The Effect of Teaching and Mentoring Doctoral Students on Their Work-Life Balance

2.50
Hdl Handle:
http://hdl.handle.net/10755/602393
Category:
Full-text
Format:
Text-based Document
Type:
Presentation
Title:
The Effect of Teaching and Mentoring Doctoral Students on Their Work-Life Balance
Other Titles:
The Effect of Teaching Demands on Research Productivity and Work-Life Balance of Doctoral Program Nursing Faculty [Symposium]
Author(s):
Smeltzer, Suzanne C.
Lead Author STTI Affiliation:
Xi
Author Details:
Suzanne C. Smeltzer, RN, FAAN, suzanne.smeltzer@villanova.edu
Abstract:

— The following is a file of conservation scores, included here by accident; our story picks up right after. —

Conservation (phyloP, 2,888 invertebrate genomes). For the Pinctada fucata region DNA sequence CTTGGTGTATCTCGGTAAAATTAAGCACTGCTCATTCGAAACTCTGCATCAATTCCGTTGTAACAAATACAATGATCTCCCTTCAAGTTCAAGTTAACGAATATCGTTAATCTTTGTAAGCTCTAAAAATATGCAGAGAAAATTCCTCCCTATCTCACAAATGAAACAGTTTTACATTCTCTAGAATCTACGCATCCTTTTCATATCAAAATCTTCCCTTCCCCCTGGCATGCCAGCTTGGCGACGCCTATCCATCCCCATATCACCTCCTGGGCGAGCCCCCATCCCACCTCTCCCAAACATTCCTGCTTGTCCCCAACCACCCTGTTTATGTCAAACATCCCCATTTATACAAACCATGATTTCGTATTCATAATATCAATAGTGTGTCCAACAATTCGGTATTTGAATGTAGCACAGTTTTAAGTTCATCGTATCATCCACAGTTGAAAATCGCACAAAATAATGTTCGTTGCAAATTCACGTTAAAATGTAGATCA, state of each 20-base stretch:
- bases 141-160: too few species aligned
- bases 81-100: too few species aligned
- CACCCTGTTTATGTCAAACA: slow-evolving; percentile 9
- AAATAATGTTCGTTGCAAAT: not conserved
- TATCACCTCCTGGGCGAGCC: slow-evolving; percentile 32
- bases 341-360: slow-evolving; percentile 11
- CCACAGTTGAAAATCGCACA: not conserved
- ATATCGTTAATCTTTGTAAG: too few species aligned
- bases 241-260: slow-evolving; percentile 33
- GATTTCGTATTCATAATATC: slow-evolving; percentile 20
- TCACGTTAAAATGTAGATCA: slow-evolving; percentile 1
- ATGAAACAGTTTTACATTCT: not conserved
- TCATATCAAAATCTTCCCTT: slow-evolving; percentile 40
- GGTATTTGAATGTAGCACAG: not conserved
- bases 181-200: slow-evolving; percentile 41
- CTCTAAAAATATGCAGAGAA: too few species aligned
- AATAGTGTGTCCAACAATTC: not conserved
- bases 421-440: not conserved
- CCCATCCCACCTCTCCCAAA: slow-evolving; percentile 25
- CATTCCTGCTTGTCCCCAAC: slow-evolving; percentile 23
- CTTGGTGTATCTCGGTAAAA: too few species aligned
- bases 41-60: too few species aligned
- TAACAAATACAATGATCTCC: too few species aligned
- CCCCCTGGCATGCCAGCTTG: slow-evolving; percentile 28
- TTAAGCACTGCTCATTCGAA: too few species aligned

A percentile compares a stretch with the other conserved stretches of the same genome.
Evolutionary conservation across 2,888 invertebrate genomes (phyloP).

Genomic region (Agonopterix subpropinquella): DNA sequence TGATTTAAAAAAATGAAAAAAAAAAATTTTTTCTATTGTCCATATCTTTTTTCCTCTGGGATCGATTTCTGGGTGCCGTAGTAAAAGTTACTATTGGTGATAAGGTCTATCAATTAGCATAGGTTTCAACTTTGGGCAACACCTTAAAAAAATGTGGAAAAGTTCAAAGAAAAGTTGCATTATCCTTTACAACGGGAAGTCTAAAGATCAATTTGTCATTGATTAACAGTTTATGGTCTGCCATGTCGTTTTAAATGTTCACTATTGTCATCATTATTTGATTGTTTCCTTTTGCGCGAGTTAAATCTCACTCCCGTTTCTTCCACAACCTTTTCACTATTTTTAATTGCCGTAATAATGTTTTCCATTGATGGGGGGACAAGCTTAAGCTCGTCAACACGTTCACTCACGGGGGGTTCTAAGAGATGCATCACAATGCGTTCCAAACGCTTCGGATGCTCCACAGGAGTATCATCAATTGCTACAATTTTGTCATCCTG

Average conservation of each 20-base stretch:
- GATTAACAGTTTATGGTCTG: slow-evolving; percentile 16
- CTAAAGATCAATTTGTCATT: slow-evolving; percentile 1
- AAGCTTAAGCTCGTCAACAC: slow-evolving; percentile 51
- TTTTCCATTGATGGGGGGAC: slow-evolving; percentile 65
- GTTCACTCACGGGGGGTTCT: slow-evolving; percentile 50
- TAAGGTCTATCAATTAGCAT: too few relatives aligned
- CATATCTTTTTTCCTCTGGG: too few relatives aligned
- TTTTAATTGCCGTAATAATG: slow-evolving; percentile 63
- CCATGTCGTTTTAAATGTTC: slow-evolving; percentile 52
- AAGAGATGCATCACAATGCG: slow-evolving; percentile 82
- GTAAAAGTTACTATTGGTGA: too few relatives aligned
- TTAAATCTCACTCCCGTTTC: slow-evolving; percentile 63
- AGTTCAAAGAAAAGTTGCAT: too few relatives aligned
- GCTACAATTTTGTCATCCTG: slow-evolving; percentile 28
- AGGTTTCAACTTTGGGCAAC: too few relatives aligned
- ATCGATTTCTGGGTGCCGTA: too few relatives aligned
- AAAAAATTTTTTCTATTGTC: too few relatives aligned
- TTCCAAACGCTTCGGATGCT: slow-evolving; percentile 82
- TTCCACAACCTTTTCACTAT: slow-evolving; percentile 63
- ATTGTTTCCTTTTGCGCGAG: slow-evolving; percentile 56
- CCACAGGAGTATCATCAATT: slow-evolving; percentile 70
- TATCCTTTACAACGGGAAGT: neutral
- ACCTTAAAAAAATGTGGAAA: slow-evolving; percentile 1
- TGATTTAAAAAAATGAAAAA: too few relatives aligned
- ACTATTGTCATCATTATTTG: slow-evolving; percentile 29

Session presented on Monday, November 9, 2015: Purpose and Significance:   Work-life balance (WLB), which refers to one’s ability to achieve and maintain a “balance” or equilibrium between one’s paid work and life outside work, whatever “life” involves for the individual, has been identified as one of the elements of a healthy work environment for nursing faculty. It may also be important in faculty members' intent to remain in or leave a position. As part of the larger study, this study examined WLB of doctoral program faculty and explored strategies they used to achieve and maintain a 'balance' between work and life outside work. Methods:    Data were collected via an on-line survey distributed nationally and completed by 554 faculty teaching in PhD or DNP programs. The survey was based on literature review and focus group data from PhD and DNP faculty. The focus groups addressed teaching/research/scholarship/service commitments, scholarly productivity, strategies to support research/scholarship activities and work-life balance.  The 15-item Work/Life Balance Self-Assessment scale was used in this study to assess faculty’s perception of WLB. They were asked to indicate the frequency of performance of specific behaviors on the scale during the past three months using a 7-point time-related scale. Data were analyzed using frequencies, analysis of variance, and hierarchical regression. Results :  Hierarchical regression revealed that current faculty position, hours spent weekly teaching, availability of research/teaching assistants, and the presence of an MSN program option explained 7.3% of the variance in WLB. After controlling for these characteristics, sacrificing time for self to fulfill work responsibilities, perception that family responsibilities are incompatible with work role, feeling that time spent focusing on doctoral students resulted in exhaustion, reporting that workload is detrimental to health and well-being, and experiencing fulfillment in performing the work role together predicted an additional 56.5% of the variance in WLB. Of note, younger faculty had poorer work-life balance than older, more seasoned faculty. Conclusions and Implications:   Although several factors found to be associated with WLB are a function of faculty members’ age, faculty rank, and time in their faculty role, other factors can be modified to improve faculty members’ WLB.  With the increased wave of nursing faculty retirements anticipated in the next few years, strategies to improve faculty members’ work-life balance so may be important in retaining experienced faculty to teach and mentor future doctoral students.  The retirements of senior faculty will result in new, younger faculty members from generation X and generation Y who are less tolerant of the heavy workloads and lack of work-life balance than their colleagues, resulting in the need to address this issue in subsequent years.